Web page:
Urban Transportation Planning in the United States: An Historical Overview

By Edward Weiner | Go to book overview
Save to active project

Chapter 8
Transition to
Short-Term Planning

As planning for the interstate highway system was being completed, attention turned to increasing the productivity and efficiency of existing facilities. In planning for major new regional transportation facilities, many urban areas had neglected maintaining and upgrading other facilities. However, environmental concerns, the difficulty of building inner-city freeways, renewed interest in urban mass transit, and the energy crisis gave added impetus to the focus on more immediate problems. Signs were becoming evident of the changing emphasis to shorter-term time horizons and the corridor level in transportation planning. Gradually, planning shifted toward maximizing the use of the existing system with a minimum of new construction. Further, the connection was strengthened between long-term planning and the programming of projects (Weiner, 1982).


EMERGENCY ENERGY LEGISLATION

In October 1973, the Organization of Petroleum Exporting Countries (OPEC) embargoed oil shipments to the United States and, in doing so, began a new era in transportation planning. The importance of oil was so paramount to the economy, in particular, the transportation sector, that oil shortages and price increases gradually became one of the major issues in transportation planning (see Figure 8.1).

The immediate reaction to the oil embargo was to address the specific emergency. President Nixon signed the Emergency Petroleum Allocation Act of 1973 in November of that year, which established an official government allocation plan for gasoline and home heating fuel. The act regulated the distribution of refined petroleum products by freezing the supplier-purchaser relationships and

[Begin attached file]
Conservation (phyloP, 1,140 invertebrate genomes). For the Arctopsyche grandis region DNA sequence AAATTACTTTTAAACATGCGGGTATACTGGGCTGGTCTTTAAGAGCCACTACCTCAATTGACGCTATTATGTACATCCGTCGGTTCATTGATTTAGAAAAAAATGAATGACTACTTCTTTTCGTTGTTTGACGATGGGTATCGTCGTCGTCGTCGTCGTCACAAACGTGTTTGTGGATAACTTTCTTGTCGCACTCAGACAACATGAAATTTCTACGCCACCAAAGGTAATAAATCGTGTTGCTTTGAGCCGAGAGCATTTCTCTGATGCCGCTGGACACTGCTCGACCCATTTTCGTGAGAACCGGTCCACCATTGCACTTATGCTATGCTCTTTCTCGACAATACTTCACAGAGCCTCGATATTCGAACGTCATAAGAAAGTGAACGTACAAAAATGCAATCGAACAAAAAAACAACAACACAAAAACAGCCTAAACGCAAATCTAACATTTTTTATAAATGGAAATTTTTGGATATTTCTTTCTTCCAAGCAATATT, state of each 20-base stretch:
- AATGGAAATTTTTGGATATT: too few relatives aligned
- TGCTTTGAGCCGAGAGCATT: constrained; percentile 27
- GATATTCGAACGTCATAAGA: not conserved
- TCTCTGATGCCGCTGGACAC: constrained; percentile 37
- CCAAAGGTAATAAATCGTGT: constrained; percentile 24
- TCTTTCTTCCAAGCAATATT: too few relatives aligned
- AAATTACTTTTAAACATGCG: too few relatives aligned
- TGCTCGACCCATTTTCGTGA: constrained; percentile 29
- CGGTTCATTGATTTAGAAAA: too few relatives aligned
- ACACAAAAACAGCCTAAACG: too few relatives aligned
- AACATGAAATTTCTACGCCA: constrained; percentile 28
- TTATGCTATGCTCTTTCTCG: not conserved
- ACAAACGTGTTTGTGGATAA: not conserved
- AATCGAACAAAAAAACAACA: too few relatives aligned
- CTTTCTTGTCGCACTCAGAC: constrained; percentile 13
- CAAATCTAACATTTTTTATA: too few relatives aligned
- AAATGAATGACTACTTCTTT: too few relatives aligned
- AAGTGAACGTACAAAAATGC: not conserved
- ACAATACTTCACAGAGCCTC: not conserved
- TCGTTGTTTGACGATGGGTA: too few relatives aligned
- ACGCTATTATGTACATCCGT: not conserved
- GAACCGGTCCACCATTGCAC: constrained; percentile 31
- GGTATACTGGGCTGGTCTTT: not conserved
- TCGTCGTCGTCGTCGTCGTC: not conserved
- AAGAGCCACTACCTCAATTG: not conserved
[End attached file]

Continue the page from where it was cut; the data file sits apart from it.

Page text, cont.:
-87-

Notes for this page

Add a new note
If you are trying to select text to create highlights or citations, remember that you must now click or tap on the first word, and then click or tap on the last word.
Loading One moment ...
Project items
Notes
Cite this page

Cited page

Style
Citations are available only to our active members.
Sign up now to cite pages or passages in MLA, APA and Chicago citation styles.

Cited page

Bookmark this page
Urban Transportation Planning in the United States: An Historical Overview
Settings

Settings

Typeface
Text size Smaller Larger
Search within

Search within this book

Look up

Look up a word

  • Dictionary
  • Thesaurus
Please submit a word or phrase above.
Print this page

Print this page

Why can't I print more than one page at a time?

While we understand printed pages are helpful to our users, this limitation is necessary to help protect our publishers' copyrighted material and prevent its unlawful distribution. We are sorry for any inconvenience.
Full screen
/ 250

matching results for page

Cited passage

Style
Citations are available only to our active members.
Sign up now to cite pages or passages in MLA, APA and Chicago citation styles.

Cited passage

Welcome to the new Questia Reader

The Questia Reader has been updated to provide you with an even better online reading experience.  It is now 100% Responsive, which means you can read our books and articles on any sized device you wish.  All of your favorite tools like notes, highlights, and citations are still here, but the way you select text has been updated to be easier to use, especially on touchscreen devices.  Here's how:

1. Click or tap the first word you want to select.
2. Click or tap the last word you want to select.

OK, got it!

Thanks for trying Questia!

Please continue trying out our research tools, but please note, full functionality is available only to our active members.

Your work will be lost once you leave this Web page.

For full access in an ad-free environment, sign up now for a FREE, 1-day trial.

Already a member? Log in now.

Are you sure you want to delete this highlight?